Farm Land to Prime Real Estate

March 22, 2007 - Posted at 5:52 p.m. CDT

NEWPORT , AR -- For the past ten years, the four lane portion of U.S. Highway 67 has ended on the north side of Newport.  As the next four lane expansion nears completion more motorists will travel through the Jackson County City.

County leaders are looking at a section of farm land alongside Hwy. 67 as prime real estate. Right now it is acres of open fields; however the city of Newport hopes that by building a simple connector road, this land to the west of U.S. 67 would grow more than just crops.

"From Highway 384 to Highway 18, it would run parallel to the interstate, basically a half mile off that would give up some plus 600 acres for us to develop," said Richard Carraway, president of Moving Jackson County Forward.

Carraway's group is working towards securing the two million dollars needed to fund the project they feel will help point Newport to the future. The Newport School District feels the same way. They're interested in building a new $10 million dollar elementary school on one of the sites.

"It was really advantageous to us because there is a lot of land available for expansion and other schools," said Ronny Brown Superintendent Ronny Brown.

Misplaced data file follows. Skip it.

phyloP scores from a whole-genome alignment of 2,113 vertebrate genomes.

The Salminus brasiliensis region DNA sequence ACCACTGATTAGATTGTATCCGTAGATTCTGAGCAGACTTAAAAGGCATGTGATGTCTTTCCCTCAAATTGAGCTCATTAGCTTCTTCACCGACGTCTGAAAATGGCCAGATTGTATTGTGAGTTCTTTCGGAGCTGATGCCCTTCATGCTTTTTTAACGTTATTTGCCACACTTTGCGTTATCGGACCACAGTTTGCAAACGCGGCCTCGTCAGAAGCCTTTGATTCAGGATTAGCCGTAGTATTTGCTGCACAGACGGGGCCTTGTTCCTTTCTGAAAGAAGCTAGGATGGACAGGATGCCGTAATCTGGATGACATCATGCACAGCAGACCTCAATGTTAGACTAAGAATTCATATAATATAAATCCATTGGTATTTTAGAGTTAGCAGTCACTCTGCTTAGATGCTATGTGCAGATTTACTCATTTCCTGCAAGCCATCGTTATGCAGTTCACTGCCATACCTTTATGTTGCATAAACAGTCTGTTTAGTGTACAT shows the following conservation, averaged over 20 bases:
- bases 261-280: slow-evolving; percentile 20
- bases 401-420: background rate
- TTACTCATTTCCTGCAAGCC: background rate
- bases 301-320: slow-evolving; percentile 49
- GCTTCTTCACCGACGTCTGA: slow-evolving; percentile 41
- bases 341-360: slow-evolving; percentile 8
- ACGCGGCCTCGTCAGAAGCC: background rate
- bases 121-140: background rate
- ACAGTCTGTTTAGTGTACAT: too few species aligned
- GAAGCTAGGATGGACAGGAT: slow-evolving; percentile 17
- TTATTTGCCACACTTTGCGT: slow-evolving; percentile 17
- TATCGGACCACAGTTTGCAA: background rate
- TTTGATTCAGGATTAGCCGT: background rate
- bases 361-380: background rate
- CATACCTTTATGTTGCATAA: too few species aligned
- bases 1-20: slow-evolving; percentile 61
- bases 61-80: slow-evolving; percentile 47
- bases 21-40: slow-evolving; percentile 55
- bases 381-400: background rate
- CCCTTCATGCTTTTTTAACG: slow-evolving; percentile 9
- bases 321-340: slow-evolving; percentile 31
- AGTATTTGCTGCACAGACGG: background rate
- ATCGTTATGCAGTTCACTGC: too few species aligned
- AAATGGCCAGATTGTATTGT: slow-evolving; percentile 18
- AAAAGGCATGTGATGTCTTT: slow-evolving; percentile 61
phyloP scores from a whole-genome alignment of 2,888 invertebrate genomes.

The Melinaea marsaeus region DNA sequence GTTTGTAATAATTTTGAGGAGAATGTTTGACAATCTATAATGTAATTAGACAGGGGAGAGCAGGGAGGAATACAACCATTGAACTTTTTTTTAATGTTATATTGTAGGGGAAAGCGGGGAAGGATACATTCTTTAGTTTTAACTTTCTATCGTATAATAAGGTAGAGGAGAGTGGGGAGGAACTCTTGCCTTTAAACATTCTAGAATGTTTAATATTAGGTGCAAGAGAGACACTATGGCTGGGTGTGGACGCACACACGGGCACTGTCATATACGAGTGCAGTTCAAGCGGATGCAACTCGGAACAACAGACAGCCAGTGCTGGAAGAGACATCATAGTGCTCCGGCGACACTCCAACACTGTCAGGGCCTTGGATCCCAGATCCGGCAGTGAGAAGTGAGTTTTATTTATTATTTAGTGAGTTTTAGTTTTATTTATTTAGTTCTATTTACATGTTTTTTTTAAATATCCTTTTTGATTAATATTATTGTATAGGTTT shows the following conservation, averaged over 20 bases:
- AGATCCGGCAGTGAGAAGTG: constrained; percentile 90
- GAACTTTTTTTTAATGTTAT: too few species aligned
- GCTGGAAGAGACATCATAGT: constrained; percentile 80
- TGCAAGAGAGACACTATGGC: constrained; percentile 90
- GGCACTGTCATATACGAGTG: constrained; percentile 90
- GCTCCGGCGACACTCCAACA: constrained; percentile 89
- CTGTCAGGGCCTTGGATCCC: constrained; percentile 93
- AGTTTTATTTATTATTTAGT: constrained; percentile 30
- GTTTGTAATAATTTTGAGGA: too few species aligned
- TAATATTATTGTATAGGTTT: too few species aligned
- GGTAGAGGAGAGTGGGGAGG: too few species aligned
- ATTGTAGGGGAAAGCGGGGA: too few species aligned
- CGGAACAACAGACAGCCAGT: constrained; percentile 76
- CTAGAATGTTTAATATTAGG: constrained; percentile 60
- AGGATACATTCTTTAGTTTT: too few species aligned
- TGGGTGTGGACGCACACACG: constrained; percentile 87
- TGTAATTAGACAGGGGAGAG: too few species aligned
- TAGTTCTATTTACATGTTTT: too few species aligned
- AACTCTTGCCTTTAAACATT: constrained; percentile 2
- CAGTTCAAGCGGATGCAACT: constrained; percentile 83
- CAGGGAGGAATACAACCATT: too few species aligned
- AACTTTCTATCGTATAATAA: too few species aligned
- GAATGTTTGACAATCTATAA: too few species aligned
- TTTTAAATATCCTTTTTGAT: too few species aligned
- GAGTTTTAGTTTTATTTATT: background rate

Brown feels the location is so good that one day all of the schools in district could be located east of the highway and that this area along the interstate will serve as a positive representation of the city.

"When the interstate is finally completed all the way through people passing through can see a little showcase elementary right near the interstate," said Brown.

In the real estate industry the motto is "location, location, location." For Newport, whose population has been on the decline, they feel the location is the key to future growth.

"I think we have a lot of opportunity out there for some economic development as far as big box retail and small industrial," said Carraway.

Once the four lane is completed, Newport has the potential to be a 67 hotspot for motorists.

"The thing that we are trying to do is bring industry back to our town and a lot of times the first thing an industry will look at is what kind of school you have," said Brown.

The school is waiting until May 1st to get final approval for the project from the state board. If approved, voters would vote on a millage increase in September. The district hopes the elementary would be ready to go by the 2009-2010 school year.